The Director of Research for the opposition National Democratic Congress has described as hypocritical President Nana Akufo-Addo’s excitement over projects expected to be funded with the two billion dollar Sinohydro deal.
Per the compact, Ghana will benefit from two billion dollars worth of priority projects in return for a commensurate value of refined bauxite from Ghana’s rich mineral deposits.
Each of the 16 regions will benefit from roads, buildings for judicial service, industrial parks, and landfill sites among other key infrastructure within the next 30 calendar months.
Launching the project in the Northern Regional capital Tamale where he cut sod for the construction of the first interchange in northern Ghana, president Akufo Addo said, “I’m excited about the prospects of this project for our nation.”
But the Development Analyst Dr William Ahadzie contends the president’s comments smack of two-facedness juxtaposing his present excitement with what assigns of his party sought to denigrate under the John Mahama administration.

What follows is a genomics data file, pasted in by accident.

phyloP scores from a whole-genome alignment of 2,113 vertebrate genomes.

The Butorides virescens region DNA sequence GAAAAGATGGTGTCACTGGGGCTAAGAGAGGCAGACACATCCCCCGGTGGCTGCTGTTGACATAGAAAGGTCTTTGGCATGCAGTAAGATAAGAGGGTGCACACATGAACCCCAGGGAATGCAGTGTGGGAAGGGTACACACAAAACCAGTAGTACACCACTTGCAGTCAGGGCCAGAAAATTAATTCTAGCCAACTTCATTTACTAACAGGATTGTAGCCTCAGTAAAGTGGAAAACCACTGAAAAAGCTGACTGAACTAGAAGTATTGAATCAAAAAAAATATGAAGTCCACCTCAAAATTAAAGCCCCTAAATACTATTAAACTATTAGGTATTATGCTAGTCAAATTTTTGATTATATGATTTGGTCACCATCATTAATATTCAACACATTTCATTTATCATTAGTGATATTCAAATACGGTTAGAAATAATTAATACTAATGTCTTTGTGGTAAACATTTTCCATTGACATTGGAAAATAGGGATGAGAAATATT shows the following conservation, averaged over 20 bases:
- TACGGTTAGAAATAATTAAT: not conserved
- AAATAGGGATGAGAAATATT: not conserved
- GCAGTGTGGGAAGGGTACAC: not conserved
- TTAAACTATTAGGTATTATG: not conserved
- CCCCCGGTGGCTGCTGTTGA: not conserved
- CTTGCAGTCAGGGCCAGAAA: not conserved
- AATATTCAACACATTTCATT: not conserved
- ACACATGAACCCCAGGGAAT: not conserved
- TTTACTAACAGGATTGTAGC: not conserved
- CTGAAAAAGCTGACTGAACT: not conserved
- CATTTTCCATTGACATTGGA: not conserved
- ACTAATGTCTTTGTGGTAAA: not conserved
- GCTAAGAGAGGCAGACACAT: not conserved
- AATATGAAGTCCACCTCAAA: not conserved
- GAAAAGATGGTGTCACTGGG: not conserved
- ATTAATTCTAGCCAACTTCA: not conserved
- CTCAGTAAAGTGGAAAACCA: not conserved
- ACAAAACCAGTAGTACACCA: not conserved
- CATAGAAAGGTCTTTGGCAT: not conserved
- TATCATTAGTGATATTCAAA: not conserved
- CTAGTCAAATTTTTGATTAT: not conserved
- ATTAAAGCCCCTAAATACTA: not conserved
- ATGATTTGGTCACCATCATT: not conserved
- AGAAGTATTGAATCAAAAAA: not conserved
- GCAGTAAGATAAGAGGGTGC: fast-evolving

Speaking to host Julius Caesar Anadem on the Ultimate breakfast Show, Dr Ahadzie recounted moments when the former president Mahama had to deal with critics from the then opposition NPP who claimed that infrastructure did not put food on the tables of Ghanaians.
“It only exposes them and their hypocrisy because they campaigned on the message that we don’t eat infrastructure and our argument has always been that infrastructure actually stimulates development and therefore we need that.
“They must make an admission that we were on the right path in trying to build infrastructure for Ghana to increase their earning capabilities and so why are they going to build that?” he quizzed.
Dr Ahadzie also discounted Government’s assertion that the Sinohydro barter was superior to the NDC’s spate of borrowing for infrastructure projects insisting that all the roads built in the country are tollable and capable of repaying the investment.
Dr Ahadzie sounded a caution to government to refrain from allocating the projects on political considerations without considering the economic impacts the project will have on the people.